14 Top-Rated Tourist Attractions on the Black Sea Coast
Turkey's Black Sea Coast is a world apart from the rest of the country, with the clusters of villages that speckle the narrow coastline hemmed in by the sea on one side and rolling mountains on the other. A winding road threads its way along the coast and is one of the most scenic in the country, making this region perfect road trip fodder.
The star sightseeing attraction is Sumela Monastery far out to the east, but the trip there along the coast is crammed with pretty harbour-side hamlets boasting ancient fortifications, empty beaches, and vibrant seaside towns.
Bustling Trabzon is a large harbour city enclosed by the soaring peaks of the Eastern Pontic Mountains, which run along the coast. It was founded perhaps as early as the 8th century BC by Greek settlers and soon flourished as part of the caravan trade route between Persia and the Mediterranean. The main tourist attraction is the Aya Sofya Museum (Hagia Sophia Church) probably built by Emperor Alexius Comnenus immediately after his arrival in Trabzon from Constantinople in 1204. It was converted into a mosque in Ottoman times and is now a museum. The church follows a cruciform plan with a nave flanked by aisles and a transept with frescoes. Along the base of the south doorway is a frieze depicting the story of Adam in a style showing a clear Eastern influence. Despite the fact the wall paintings are severely defaced, they are still beautiful.
2 Sumela Monastery
The Black Sea Coast's most famous attraction is Sumela Monastery (official name: Monastery of the Virgin Mary), which seems to sprout out of the sheer cliff face that encloses it. It's an atmospheric place where the history goes back to the Byzantine era, and it was only finally closed as a working monastery in 1923. There are fabulously vibrant (though sadly defaced) frescoes within the main chapel but the warren of rooms and chapels that make up the rest of the complex give you a good idea of the austerity of religious life in previous centuries. Possibly the biggest highlight of a visit here though, is the views of the entire monastery, clinging to the rock face, on the winding road up to the entrance.
Location: Sumela, 70 km south of Trabzon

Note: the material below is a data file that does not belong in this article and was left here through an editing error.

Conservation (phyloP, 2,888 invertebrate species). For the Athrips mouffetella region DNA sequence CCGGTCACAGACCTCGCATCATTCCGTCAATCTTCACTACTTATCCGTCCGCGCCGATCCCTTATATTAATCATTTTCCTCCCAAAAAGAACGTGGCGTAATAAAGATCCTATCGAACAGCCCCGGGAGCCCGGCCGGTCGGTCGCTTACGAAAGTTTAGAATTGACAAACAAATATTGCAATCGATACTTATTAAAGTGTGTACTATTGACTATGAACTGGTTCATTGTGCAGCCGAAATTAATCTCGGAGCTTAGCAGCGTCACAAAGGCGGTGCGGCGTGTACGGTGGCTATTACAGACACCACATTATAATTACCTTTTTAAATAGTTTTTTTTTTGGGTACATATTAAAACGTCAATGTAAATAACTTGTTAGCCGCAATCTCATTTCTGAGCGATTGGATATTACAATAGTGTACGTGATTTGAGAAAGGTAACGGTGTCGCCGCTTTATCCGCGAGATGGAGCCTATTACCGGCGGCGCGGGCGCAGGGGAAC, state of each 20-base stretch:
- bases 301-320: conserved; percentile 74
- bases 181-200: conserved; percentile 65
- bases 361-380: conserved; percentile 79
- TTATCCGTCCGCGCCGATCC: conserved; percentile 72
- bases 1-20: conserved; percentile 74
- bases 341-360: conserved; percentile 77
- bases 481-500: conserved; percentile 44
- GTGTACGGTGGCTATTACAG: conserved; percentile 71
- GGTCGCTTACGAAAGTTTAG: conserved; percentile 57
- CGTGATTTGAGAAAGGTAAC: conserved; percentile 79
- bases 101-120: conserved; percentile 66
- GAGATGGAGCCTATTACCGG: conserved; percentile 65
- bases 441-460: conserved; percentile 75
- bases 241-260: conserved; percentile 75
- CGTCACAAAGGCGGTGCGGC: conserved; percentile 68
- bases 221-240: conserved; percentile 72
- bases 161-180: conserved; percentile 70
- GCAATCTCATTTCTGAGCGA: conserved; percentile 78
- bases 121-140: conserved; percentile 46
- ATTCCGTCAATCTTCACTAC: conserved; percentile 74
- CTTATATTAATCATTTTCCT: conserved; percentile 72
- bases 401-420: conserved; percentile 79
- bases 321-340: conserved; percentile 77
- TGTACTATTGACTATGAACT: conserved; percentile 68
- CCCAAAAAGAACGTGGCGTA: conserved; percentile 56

Charming and cosmopolitan Sinop is both the most northerly point on the Turkish Black Sea coast and also the best-protected harbour. It is now a place of little consequence compared with its importance in antiquity, when it was a busy commercial city situated at the northern end of important caravan routes from Cappadocia and the lands of the Euphrates. The town streets, with some lovely surviving Ottoman houses, are a delight, while history-fiends will enjoy climbing upon the old city fortifications with their panoramic sea views down by the harbour. The Tarihi Cezaevi building (old jail) on Sarkaya Caddesi is also a fascinating (and particularly creepy) place to see.
Rize is capital of Turkey's tea-growing region and every fan of a hot brew should make a stop here. The town itself is a thoroughly modern affair, surrounded by lush green tea plantations. Take a trip to the Tea Garden above town where you can sip your tea while admiring great views across the rolling hills. As well as being home to a huge range of tea plants, the garden has a collection of sub-tropical flora. More fine panoramic views are on offer at Rize Castle (Rize Kalesi), which the Genoese built during the medieval era. There is another relaxing tea garden here.
Chilled out Ordu is a top spot for Black Sea beach bums with plenty of gorgeous sweeps of sand both to the east and west of town. The village itself occupies the site of the Ionian settlement of Kotyora and though all hints of a grand past have long since disappeared, Ordu retains a sleepy charm. The old Greek district with its timber-framed houses lining narrow alleyways has bags of old world character and the seafront is quaintly old fashioned.